As you walk through security at the various entrances, there is a screen above the metal detector that tells you what is happening in particular rooms in the building. For most of the summer break, there were few line items. 

In December there was still the odd committee hearing, but after the last gasp of political news for the year — the Mid-Year Economic and Fiscal Outlook — everything just about shut up shop.

Even MYEFO is a pale imitation of its bigger sibling, the budget. Just a short 50-minute lock-up, which occupies just one room instead of the full six-hour affair taking up numerous committee rooms. And only the full-time gallery journalists show up to MYEFO. There’s no Treasurer’s speech, just a blue room press conference. When it was all over, that was it for 2016.

For the media, skeleton staff remained between Christmas and the first few weeks of January, but for the Department of Parliamentary Services, it was a busy few weeks. The red and green carpets were cleaned or replaced. The wooden floors were waxed. The walls were given a fresh coat of paint. The lights were turned off in the two chambers.

As I wandered the Senate side hallways in the first few days of January to discover whether Rod Culleton had been kicked out of his office yet (he hadn’t, but he has now), very official-looking warning signs alerting to waxed floors and wet paint dotted the halls.

Journalists went a bit more casual. A select few braved shorts for the extremely hot Canberra summer days. In one of the quieter moments in early January, cricket was played in the halls of the press gallery.

Many spent that January time knee-deep in PDFs looking for juicy expenses stories, like the one that brought down Sussan Ley. 

Aussie’s — the cafe just past security on the Senate side where politicians, staffers, journalists and lobbyists tend to meet for coffee — shut down for the first few weeks of the year, leaving either the public cafe or the Trough for hungry staff and journos. But the company that managed the Trough lost its contract at the end of 2016, leading to an odd clearance sale of wine in the last few days of the year for those still around.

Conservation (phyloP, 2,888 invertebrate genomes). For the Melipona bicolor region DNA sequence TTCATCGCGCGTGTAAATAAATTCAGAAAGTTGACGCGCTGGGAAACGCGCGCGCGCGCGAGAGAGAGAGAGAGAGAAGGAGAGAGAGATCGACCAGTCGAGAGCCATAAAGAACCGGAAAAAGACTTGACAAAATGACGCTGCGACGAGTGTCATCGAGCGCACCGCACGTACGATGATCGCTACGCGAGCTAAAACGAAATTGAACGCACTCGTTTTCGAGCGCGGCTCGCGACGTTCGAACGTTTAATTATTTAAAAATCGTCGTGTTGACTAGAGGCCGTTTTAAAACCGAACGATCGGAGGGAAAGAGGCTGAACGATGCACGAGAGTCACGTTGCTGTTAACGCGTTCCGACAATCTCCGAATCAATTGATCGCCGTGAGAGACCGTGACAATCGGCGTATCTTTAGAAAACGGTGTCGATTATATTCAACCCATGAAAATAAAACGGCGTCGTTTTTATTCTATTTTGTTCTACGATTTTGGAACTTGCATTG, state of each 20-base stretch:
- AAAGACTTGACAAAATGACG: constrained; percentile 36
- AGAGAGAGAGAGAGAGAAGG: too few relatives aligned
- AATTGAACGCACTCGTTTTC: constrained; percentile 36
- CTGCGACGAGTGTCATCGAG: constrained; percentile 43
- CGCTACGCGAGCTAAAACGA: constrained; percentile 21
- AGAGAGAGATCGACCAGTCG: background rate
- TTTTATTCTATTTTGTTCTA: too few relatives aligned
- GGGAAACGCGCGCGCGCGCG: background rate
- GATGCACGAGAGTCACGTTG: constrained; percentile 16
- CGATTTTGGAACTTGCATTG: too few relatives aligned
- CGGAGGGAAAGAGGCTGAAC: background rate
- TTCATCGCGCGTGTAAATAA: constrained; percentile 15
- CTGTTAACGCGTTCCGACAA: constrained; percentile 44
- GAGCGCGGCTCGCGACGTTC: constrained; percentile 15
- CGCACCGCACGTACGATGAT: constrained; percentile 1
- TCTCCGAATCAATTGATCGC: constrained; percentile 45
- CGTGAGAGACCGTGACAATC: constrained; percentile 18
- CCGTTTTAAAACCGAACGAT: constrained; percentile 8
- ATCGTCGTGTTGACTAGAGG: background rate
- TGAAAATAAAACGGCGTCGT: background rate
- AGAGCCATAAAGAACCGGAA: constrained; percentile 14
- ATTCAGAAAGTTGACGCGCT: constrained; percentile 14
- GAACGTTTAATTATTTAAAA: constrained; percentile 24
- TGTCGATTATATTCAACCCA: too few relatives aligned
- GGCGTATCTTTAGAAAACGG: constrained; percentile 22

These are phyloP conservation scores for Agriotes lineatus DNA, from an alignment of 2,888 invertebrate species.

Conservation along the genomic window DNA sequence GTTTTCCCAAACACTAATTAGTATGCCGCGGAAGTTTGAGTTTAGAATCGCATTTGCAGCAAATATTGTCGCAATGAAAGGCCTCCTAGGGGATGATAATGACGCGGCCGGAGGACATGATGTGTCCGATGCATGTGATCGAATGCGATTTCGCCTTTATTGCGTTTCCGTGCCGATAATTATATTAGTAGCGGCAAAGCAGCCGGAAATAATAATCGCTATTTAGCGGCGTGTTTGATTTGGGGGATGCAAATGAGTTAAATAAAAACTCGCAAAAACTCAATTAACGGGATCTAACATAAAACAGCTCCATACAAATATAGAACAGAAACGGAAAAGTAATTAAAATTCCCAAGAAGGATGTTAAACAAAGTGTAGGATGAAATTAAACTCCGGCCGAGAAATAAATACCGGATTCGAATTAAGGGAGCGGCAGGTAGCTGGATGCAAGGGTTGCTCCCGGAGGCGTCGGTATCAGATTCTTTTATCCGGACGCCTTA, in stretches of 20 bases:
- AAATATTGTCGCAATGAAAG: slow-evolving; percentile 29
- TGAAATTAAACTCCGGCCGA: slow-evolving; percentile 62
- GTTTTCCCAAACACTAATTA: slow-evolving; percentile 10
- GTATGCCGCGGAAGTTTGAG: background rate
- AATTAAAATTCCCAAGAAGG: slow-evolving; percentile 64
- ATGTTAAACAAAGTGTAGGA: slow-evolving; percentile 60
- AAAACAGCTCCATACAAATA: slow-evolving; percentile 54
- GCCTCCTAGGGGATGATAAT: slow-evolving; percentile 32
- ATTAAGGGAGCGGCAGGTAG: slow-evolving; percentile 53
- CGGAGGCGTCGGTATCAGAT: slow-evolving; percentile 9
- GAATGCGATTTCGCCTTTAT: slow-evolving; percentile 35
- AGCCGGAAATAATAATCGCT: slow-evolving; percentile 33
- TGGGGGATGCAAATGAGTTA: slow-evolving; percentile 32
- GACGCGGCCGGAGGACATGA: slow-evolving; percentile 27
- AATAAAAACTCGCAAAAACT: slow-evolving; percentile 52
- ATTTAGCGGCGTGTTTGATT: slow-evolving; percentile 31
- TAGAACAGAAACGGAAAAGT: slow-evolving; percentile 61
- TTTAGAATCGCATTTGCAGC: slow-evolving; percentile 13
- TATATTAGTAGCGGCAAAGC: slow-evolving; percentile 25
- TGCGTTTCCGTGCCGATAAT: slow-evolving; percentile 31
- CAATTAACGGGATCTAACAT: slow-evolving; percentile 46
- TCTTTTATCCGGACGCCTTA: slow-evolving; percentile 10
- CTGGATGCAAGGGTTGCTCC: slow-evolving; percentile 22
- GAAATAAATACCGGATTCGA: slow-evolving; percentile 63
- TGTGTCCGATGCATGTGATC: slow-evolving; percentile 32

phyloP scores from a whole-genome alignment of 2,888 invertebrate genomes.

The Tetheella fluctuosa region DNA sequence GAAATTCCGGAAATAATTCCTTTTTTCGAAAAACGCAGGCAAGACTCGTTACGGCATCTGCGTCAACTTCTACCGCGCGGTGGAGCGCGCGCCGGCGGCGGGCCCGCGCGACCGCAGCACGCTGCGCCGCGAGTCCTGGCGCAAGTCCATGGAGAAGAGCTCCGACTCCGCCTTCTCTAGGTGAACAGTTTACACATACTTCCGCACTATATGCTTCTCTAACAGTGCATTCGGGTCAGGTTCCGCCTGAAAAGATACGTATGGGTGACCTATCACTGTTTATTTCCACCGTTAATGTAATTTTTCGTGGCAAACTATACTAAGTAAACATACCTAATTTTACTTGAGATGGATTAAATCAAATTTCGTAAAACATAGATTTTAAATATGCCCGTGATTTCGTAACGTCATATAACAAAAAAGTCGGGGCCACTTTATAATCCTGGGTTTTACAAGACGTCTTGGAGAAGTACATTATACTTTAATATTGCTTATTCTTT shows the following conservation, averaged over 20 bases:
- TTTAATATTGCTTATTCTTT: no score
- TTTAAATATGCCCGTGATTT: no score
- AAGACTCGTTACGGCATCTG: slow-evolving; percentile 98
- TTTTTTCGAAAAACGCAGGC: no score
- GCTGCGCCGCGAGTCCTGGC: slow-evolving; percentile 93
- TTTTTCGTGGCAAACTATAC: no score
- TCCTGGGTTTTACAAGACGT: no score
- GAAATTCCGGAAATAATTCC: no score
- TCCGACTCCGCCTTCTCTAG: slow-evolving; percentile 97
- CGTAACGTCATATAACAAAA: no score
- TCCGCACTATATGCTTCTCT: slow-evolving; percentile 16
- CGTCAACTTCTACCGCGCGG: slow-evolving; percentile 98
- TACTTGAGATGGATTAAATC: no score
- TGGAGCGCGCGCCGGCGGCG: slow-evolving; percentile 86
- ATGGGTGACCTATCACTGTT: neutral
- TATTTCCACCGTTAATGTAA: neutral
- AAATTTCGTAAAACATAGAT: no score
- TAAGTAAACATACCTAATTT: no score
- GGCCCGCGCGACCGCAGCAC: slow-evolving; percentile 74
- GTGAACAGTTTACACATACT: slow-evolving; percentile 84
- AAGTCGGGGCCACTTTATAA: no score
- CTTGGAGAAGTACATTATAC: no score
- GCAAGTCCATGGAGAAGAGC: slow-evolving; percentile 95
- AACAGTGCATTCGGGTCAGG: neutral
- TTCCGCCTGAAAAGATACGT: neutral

The cafeteria and coffee is now managed internally, meaning for the first few weeks, the options were limited and the self-serve ordering system gone. Promises were made that this would be restored in early February (when the important people are back).

Inside the building, the silence was only interrupted every so often for tour groups. Outside it was business as usual, as scores of tourists lined up for selfies outside Parliament House — no fences here yet — in the very spot where, just over a month ago, the waters were red and lined with protesters. 

But by last week, the monitor by security was filled with events. A room booked by Christopher Pyne for defence meetings, committee hearings kicked into gear, and the Great Hall was decked out for the Australian of the Year announcement.

Staffers returned as cabinet meetings were held, and the PM and opposition leader give National Press Club speeches.

Life returns to Canberra. Such as it exists in the bush capital.

Tips and rumours

Jan 19, 2017

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The Department of Health has said it can no longer access former health minister Sussan Ley’s diary since her resignation.